PARKING PULSE: Commuting concerns

BY KELLY BROWN
Contributor

Coming to terms with the conclusion of summer and trading all day pool parties for three hour classes makes the first week of school stressful from the start and the current parking situation on campus can make it more so.

Then comes the afterthought of 16 weeks of heavy workloads and intense studying, as well as retraining one’s self to operate in a timely fashion to prevent any tardiness or absences.

Setting an early morning alarm and preparing everything one needs the night before seems like a bullet-proof strategy towards success on the first day, right? For many students driving onto campus at the County College of Morris, that is not necessarily the case.

“It was really hard to find parking,” said Zehra Zaidi, a first-semester computer science major. “It took me more than 10 minutes to find a spot.”

For the first few weeks of classes, finding a decent parking spot on campus will be a next to impossible task. Seasoned students of the heavily populated commuter school have learned to take into consideration the extra time it takes to find a spot, but freshman like Zaidi driving to CCM for the first time may not have had that luxury.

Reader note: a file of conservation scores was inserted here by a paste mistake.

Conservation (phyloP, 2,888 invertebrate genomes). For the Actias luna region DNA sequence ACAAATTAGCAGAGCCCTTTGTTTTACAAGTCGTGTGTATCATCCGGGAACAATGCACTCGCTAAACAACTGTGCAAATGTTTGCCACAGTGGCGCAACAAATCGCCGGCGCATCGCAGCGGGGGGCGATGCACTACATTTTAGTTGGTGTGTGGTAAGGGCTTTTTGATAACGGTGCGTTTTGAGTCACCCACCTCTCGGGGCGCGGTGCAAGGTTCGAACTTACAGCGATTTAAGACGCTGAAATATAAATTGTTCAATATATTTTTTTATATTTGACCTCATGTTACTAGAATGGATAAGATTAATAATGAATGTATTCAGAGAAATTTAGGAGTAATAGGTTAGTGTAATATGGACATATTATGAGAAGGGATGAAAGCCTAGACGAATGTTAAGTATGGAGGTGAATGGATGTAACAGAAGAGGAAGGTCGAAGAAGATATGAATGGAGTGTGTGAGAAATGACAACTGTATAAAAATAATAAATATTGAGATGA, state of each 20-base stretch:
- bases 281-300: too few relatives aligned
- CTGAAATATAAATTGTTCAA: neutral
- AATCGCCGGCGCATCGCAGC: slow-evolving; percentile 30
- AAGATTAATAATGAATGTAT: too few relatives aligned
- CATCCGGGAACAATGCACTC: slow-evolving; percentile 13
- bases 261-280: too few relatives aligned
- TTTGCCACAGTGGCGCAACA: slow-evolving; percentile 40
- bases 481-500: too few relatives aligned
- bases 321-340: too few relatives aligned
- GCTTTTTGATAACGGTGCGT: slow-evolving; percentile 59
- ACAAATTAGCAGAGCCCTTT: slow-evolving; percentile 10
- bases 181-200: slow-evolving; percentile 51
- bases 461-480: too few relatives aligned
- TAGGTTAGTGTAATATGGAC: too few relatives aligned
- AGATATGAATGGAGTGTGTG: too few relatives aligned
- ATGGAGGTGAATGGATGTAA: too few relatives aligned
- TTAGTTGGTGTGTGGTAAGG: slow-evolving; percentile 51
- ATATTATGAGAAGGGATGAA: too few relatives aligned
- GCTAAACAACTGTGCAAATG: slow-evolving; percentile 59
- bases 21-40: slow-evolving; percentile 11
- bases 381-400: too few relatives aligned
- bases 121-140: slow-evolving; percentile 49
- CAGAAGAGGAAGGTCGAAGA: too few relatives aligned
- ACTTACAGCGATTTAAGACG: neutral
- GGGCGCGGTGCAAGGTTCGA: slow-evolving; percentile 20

“If I had only gotten here 10 minutes before my class started I would have been late,” said Zaidi. “It would be a good investment for CCM to add more parking spots that are accessible for students.”

Recent renovations to the Cohen Hall cafeteria, the newly built music building and the additional exit added to access Route 10 show students that CCM is working on upgrading the quality of the campus. An additional parking lot for students would make it easier for commuters rushing to find a spot before class, but limited land space on campus poses a problem for an entirely new lot to be built.

“The employee lots are almost always half empty while we’re out here fighting each other for spots,” said returning exercise science major Joe Rossi. “CCM should be maximizing the space that they have already to try and reduce the parking problem.”

Limited spaces is a huge problem for students that needs to be addressed. Circling the same lot for 10 or more minutes becomes extremely frustrating, and tensions run high between the multiple commuters having to fight for the next empty spot.

“People are very aggressive in the lots,” said freshman Liam Shamhart.

Like many other students, Shamhart has experienced first hand how people’s frustration while spot searching can escalate into a hazardous situation.

“I had been driving around for 15 minutes and finally found a spot when a woman who had passed by [the spot] stopped as soon as she saw the person was backing out,” Shamhart said.  “She had blocked them from getting out while also threatening that if I took that spot she would key my car.”

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